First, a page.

The Socio-Cultural, Institutional, and Gender Aspects of the Water Transfer-Agribusiness Model for Food and Water Security: Lessons Learned from Peru

Citation:

Delgado, Juana Vera. 2015. “The Socio-Cultural, Institutional, and Gender Aspects of the Water Transfer-Agribusiness Model for Food and Water Security: Lessons Learned from Peru.” Food Security 7 (6): 1187–97.

Author: Juana Vera Delgado

Abstract:

This paper critically analyses the potentials and frontiers of an agribusiness model developed along the arid coastal area of Peru. To make this model work, water from Andean rivers and lakes have been dammed and transferred to the coastal area through sophisticated and highly expensive hydraulic infrastructures. Although this ‘water transfer-agribusiness’ (WATA) model has attained its objectives to let the desert bloom and increase agro-exports from Peru, it does so at the cost of local environmental degradation, social unrest and gender disparities. These unintended consequences arose, in part, because the WATA model is anchored in ideologies of domination of nature and colonization of empty territories. The construction of water infrastructure, namely ‘Large Scale Irrigation’ (LSI) left aside the sociocultural, gender, and environmental aspects that these kinds of interventions should include. Based on studies of water transfer from the Colca River to the ‘Pampas de Majes’ in the Arequipa region in the south-west of Peru, this paper analyses, from an interdisciplinary perspective, the consequences of such interventions on the food/water security and environmental health of the affected population (Abstract from original source​).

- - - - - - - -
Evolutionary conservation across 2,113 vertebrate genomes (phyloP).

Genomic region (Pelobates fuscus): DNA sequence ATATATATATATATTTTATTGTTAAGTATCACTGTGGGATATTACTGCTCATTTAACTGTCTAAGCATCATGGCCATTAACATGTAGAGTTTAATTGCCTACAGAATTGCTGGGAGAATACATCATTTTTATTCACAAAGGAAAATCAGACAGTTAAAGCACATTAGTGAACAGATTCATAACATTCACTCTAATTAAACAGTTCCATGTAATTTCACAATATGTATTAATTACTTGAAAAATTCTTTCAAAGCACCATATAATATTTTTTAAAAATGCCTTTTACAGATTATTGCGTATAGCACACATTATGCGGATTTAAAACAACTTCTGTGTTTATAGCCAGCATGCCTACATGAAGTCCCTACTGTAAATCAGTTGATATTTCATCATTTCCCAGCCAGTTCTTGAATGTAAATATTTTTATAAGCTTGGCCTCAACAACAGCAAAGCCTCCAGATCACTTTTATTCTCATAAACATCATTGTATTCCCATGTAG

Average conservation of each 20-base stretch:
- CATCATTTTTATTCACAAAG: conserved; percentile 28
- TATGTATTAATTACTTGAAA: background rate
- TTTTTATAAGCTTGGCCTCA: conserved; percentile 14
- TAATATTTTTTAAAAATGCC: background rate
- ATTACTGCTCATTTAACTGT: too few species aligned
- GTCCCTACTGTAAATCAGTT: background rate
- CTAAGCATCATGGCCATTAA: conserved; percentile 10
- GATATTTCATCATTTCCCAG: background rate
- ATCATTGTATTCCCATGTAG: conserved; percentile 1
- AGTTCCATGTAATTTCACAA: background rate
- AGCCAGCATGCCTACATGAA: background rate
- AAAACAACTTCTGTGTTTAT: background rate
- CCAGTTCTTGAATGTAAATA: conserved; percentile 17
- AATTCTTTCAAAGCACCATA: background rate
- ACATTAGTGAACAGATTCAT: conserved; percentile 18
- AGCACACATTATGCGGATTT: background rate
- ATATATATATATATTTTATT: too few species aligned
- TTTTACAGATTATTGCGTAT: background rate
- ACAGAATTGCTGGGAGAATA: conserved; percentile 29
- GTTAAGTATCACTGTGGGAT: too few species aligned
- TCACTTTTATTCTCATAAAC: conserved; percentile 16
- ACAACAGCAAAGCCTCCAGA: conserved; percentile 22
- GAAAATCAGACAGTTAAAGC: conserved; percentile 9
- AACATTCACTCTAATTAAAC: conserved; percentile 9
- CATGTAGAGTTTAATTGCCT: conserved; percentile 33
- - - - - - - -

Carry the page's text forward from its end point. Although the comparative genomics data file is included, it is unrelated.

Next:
Keywords: water transfer, agribusiness, large-scale irrigation, gender, ethnicity, water insecurity, food insecurity

Topics: Coloniality/Post-Coloniality, Agriculture, Development, Environment, Food Security, Gender, Gender Analysis, Infrastructure, Water & Sanitation, Multi-national Corporations, Rights, Land Rights, Security Regions: Americas, South America Countries: Peru

Year: 2015

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